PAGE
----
Should You Review Your Credit Report From Both Bureaus at Once?

11 January 2016

In Canada, two credit bureaus, TransUnion and Equifax, keep track of borrowing information for every consumer who has ever applied for a loan, whether as small as a retail charge card or as large as a mortgage. Aggregated and assembled into organized credit reports, lenders use this data to determine consumers’ creditworthiness, helping them determine which loan terms they should offer potential borrowers.

In an effort to limit errors by increasing transparency, the law requires that credit bureaus make individuals’ credit reports available free of charge once every 12 months. While this is no doubt an important way for consumers to keep an eye out for errors that could damage their borrowing reputations, it also serves to benefit borrowers in a few other ways. Before applying for a loan, consumers can review their credit reports to see precisely what picture their lenders will get of their borrowing behaviour. Additionally, by regularly reviewing the information contained in their credit reports, consumers may be able to detect activity that may indicate they have become a victim of identity theft or credit fraud.

With two credit reports available to all consumers annually, there are two ways they could go about monitoring their credit: simultaneously or staggered. Both have advantages and disadvantages, which we outline below:


With each report available at no cost once every 12 months, some consumers choose to request both reports at the same time every year. This way, they have a method of comparison with which to spot errors. If the two reports deviate greatly from one another, there is a possibility that one is built on inaccurate information, which may be difficult to spot when only reviewing one bureau’s report at a time.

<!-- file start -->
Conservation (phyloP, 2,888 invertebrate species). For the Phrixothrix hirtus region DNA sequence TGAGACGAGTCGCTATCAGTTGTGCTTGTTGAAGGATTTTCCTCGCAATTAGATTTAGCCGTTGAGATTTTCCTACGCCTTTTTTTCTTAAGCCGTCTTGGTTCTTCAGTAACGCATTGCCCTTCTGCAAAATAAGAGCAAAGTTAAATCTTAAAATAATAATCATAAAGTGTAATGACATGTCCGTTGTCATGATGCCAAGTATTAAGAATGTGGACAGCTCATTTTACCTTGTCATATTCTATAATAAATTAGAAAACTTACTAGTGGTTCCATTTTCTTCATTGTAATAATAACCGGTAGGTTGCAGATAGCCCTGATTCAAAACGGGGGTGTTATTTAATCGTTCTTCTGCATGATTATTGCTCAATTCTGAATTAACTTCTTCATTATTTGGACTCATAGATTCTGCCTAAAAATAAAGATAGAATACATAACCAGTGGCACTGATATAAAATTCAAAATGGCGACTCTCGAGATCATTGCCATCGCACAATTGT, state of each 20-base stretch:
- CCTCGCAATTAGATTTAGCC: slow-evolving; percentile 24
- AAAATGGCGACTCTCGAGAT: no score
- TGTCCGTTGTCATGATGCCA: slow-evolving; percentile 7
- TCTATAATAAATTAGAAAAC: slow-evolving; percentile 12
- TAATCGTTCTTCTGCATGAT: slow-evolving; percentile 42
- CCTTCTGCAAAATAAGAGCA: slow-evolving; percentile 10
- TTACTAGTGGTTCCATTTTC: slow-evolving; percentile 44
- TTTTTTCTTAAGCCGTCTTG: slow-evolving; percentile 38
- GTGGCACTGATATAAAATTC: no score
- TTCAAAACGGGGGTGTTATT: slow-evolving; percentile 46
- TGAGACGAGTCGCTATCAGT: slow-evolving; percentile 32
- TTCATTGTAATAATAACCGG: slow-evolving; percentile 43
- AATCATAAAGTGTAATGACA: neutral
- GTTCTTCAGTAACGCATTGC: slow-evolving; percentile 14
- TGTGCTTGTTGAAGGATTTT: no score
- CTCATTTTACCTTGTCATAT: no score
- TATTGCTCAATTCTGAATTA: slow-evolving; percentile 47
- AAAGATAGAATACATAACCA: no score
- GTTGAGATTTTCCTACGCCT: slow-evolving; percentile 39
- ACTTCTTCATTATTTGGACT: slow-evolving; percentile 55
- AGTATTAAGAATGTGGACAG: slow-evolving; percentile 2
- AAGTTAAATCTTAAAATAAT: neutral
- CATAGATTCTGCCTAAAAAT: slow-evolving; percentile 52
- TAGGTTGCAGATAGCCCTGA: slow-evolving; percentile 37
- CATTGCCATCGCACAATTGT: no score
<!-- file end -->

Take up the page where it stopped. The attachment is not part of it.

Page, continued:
However, the two credit bureaus do not base their credit reports off of identical sets of data, so there will always be some deviation. Therefore, comparing reports side-by-side can cause consumers to worry about a number of red herrings each time they look over their reports. Likewise, just because certain activity shows up on the reports from both bureaus does not mean it is accurate. Errors, even fraudulent activity, can appear on both reports. However, consumers who review their reports simultaneously may mistake consistency for accuracy.


Consumers hoping to collect a copy of their credit report more than once a year may choose to schedule their requests a few months away from one another. By staggering their requests like this, people are able to review their credit histories more often, giving them a chance to catch errors sooner and allowing them to keep their fingers on the pulse of their credit files more regularly.

One drawback to the staggered schedule is that it can be difficult to know what to make of a credit report without another there for comparison. However, the staggered schedule lets consumers check their credit twice as frequently, meaning they will be able to build context relatively quickly. If borrowers notice a serious error or indication of fraud when reviewing their report, they should request both copies immediately. In this case, those on an alternating schedule would have to pay to request their other report for the second time in the 12-month window, while those reviewing both reports simultaneously wouldn’t need to.

While either method stands as a better alternative to not checking your credit at all, reviewing your credit reports one at a time on a staggered schedule is typically more helpful. Not only does it put you in a better position to detect fraud earlier, but staying more up-to-date with the contents of your credit file can help you improve your overall financial literacy.

To make sure someone is there to keep an eye on your credit even more frequently, sign up for a credit monitoring service. Backed by its identity protection measures, you can receive notifications when it detects certain activity on your account that may indicate fraud, giving you the opportunity to act sooner and request a credit freeze or place a fraud alert on your account. To learn more, contact us today.